We may think of lasers being used in the cosmetic industry as a modern phenomenon, but the history dates back to longer than you might think.
Dr.T.H. Maiman built the first laser in 1960 at the Hughes Aircraft Company, created using a synthetic ruby rod that was stimulated by high-intensity flash lamps which generated millisecond pulses of coherent 684nm (which is near-infrared) ruby laser (red) light. Not long after, 1060nm laser light was generated by stimulating glass rods doped with Neodymium.
So how long did it take before the potential effect of lasers on the body were explored? Not long. Within a year Dr Leon Goldman began his research looking at the interaction of laser light on biologic systems, featuring early examples of clinical studies on humans.
Interest in laser technology for medical purposes quickly escalated, however naturally for any early technology there were teething problems. In this case, it was the difficulty controlling the output of power and the delivery of the laser energy. Furthermore, there was quite a poor absorption of the red and infrared wavelengths, which led to inconsistent results.
However, the middle ’60s saw some encouraging improvements. In 1964 the Argon Ion laser was developed. This involved a continuous wave 488nm (blue-green) gas laser which was easy to control. Also, its high absorption by haemoglobin meant it was suited to retinal surgery. This soon traversed to clinical systems and the treatment of retinal diseases becoming available.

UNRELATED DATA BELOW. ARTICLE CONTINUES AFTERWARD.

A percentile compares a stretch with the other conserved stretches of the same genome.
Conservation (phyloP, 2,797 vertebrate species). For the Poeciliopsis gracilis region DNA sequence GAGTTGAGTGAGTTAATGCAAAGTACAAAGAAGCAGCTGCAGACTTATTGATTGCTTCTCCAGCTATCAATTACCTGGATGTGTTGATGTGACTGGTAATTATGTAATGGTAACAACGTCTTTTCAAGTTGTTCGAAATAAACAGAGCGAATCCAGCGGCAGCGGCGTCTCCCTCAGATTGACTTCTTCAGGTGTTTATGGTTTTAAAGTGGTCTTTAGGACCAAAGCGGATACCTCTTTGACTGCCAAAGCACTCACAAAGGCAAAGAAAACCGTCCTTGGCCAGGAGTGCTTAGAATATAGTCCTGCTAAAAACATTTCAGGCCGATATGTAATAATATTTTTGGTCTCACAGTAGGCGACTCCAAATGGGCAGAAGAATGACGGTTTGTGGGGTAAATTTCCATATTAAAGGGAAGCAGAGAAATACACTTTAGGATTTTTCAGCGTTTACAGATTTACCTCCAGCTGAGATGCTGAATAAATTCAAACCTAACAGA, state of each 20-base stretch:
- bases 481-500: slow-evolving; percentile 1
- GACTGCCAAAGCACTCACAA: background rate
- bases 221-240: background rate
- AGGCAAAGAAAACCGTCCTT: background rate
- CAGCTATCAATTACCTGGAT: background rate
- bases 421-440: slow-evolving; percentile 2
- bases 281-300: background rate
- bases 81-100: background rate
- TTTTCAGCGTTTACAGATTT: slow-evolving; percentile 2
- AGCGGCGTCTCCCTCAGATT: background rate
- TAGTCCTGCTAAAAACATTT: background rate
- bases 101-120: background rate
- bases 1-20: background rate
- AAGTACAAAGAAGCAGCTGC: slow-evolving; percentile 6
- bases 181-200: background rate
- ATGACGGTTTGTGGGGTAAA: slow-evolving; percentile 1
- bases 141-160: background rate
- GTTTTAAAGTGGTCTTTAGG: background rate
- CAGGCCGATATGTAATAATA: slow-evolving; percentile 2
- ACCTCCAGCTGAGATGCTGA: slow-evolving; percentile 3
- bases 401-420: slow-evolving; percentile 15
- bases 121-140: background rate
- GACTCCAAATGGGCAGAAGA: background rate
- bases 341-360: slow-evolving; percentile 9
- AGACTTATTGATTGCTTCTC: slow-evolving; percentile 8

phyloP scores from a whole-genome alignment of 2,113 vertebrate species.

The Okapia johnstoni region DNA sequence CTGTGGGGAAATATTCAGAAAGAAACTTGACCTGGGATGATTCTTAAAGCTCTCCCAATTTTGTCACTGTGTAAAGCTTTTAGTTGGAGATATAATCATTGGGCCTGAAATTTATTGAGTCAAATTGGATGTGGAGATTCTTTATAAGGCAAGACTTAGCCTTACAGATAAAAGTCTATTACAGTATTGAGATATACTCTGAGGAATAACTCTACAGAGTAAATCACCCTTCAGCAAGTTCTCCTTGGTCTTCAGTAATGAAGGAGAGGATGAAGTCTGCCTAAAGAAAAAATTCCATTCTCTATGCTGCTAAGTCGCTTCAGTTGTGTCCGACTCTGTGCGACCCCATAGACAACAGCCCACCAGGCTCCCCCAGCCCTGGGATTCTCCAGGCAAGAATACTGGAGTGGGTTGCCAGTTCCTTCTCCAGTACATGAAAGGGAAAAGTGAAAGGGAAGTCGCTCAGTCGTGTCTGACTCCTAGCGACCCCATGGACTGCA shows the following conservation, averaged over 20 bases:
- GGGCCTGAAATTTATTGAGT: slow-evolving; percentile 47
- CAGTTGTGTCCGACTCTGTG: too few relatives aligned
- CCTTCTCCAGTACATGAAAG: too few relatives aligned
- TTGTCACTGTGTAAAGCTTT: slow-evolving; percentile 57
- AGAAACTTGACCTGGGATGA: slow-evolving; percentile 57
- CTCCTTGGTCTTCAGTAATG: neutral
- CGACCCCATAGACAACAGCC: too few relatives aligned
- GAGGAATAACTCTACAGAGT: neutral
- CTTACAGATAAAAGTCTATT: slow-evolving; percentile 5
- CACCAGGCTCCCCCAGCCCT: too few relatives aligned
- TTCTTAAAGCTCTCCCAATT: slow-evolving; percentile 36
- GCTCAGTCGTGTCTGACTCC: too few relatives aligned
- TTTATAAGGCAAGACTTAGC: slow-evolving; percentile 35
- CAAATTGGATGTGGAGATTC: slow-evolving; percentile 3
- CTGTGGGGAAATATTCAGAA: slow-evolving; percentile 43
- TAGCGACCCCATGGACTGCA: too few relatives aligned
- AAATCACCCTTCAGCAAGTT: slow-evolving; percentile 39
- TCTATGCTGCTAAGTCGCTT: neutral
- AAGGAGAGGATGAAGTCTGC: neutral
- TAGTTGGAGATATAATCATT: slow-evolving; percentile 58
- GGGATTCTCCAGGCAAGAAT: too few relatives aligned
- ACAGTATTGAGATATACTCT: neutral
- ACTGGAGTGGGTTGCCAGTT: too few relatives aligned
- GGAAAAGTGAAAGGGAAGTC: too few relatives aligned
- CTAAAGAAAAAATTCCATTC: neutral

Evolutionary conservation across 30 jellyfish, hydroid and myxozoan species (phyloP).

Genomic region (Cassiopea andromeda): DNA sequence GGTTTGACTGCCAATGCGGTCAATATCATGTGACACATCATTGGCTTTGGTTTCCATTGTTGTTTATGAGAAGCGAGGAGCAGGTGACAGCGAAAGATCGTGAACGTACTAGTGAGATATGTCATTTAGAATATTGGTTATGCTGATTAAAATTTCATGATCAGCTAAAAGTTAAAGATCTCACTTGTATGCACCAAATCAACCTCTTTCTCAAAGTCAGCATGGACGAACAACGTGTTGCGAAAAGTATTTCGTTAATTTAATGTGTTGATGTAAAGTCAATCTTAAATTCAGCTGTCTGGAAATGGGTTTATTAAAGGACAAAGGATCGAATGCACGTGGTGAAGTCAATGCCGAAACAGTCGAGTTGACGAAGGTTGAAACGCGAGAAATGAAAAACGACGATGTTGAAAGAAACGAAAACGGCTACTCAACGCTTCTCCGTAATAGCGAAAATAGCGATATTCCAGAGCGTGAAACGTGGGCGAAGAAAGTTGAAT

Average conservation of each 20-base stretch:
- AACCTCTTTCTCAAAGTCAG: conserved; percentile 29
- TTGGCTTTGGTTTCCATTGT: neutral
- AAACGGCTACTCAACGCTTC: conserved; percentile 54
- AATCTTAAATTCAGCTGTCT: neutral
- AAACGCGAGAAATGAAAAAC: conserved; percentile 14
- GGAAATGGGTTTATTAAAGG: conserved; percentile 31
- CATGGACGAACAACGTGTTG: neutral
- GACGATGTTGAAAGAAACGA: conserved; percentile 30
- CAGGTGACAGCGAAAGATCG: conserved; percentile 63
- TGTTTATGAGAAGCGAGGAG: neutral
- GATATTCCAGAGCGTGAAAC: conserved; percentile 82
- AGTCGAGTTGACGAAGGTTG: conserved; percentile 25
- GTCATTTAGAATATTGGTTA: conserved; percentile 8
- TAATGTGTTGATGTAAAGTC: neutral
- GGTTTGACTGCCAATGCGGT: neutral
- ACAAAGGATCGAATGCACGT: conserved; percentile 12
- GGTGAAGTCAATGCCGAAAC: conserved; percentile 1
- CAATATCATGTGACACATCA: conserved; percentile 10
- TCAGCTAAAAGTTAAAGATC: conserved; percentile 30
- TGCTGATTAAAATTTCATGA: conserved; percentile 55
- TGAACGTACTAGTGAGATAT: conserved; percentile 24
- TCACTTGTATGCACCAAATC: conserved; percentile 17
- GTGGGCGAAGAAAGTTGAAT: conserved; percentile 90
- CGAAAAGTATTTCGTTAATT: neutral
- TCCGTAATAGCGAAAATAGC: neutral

Also in 1964, the Nd: YAG (Neodymium: Yttrium Aluminum Garnet) laser and the CO2 (Carbon Dioxide) laser were developed at Bell Laboratories. The CO2 laser is a continuous wave gas laser emitting infrared light at 10600nm in a focused beam that is easily manipulated and absorbed well by water. This is significant as soft tissue consists mostly of water, as researchers discovered, a CO2 laser beam could cut through tissue like a scalpel, but with minimal blood loss.
This laser received a lot of investigation of its surgical potential from 1967 to 1970 by pioneers including Dr.Thomas Polanyi and Geza Jako.
It was in the early 70s when the use of the CO2 laser in ENT and gynecologic surgery became well established, though at first it was limited to use at teaching hospitals.
Fast forward to the 1980s and more powerful and smaller in size lasers became available. These lasers quickly found themselves in community hospitals. The majority were CO2 lasers and were being used for cutting and vaporising. Also, Argon lasers were being used for ophthalmic use. On the other scale of things Nd: YAG laser systems received use in larger hospitals.
Finally, to close on the 1980’s we have a very big advancement to consider: pulsing.
Pulsing the laser beam meant selective destruction of any abnormal or otherwise unwanted tissue was possible, whilst keeping the surrounding, unaffected film undisturbed.
The 1980’s also provided us with scanning devices which allowed for prevision computerised control of laser beams. This combination of scanned, pulsed lasers changed the face of cosmetic surgery creating a safe, consistent laser resurfacing action that has been one of the major foundations that today’s cosmetic laser scene is built upon.